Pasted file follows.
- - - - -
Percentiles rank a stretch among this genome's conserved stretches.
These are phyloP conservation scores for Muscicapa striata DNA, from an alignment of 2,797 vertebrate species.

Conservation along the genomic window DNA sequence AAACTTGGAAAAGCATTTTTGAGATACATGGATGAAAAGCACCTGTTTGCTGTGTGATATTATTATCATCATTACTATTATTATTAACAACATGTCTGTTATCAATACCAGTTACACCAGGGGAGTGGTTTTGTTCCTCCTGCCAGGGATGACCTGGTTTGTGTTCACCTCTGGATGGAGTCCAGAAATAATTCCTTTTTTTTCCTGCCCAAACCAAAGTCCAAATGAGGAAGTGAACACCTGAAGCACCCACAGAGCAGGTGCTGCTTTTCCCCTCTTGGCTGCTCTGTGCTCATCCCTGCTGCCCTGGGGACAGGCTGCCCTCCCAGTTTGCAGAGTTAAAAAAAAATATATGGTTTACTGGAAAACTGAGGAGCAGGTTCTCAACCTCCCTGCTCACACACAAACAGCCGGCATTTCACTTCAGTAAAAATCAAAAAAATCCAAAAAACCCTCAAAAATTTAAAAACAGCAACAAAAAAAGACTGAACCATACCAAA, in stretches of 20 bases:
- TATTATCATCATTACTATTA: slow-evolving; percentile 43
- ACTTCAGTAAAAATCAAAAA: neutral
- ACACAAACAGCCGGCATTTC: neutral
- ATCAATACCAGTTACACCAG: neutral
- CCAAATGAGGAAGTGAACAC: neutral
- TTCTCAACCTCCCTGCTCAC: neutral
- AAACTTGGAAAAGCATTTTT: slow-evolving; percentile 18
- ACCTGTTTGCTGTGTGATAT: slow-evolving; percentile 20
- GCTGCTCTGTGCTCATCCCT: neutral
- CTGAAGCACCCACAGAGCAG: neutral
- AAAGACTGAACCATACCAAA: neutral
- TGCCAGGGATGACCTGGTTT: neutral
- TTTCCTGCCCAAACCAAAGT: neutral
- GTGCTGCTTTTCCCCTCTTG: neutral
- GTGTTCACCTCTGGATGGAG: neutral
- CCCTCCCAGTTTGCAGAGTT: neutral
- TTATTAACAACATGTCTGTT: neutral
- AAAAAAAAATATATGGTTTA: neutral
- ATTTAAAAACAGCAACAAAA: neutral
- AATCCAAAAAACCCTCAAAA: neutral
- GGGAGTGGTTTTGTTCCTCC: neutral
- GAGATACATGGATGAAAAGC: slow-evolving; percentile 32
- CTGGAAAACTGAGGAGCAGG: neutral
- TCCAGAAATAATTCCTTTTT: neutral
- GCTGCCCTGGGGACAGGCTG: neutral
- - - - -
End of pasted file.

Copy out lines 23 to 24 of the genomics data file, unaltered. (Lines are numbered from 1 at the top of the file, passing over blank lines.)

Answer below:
- AATCCAAAAAACCCTCAAAA: neutral
- GGGAGTGGTTTTGTTCCTCC: neutral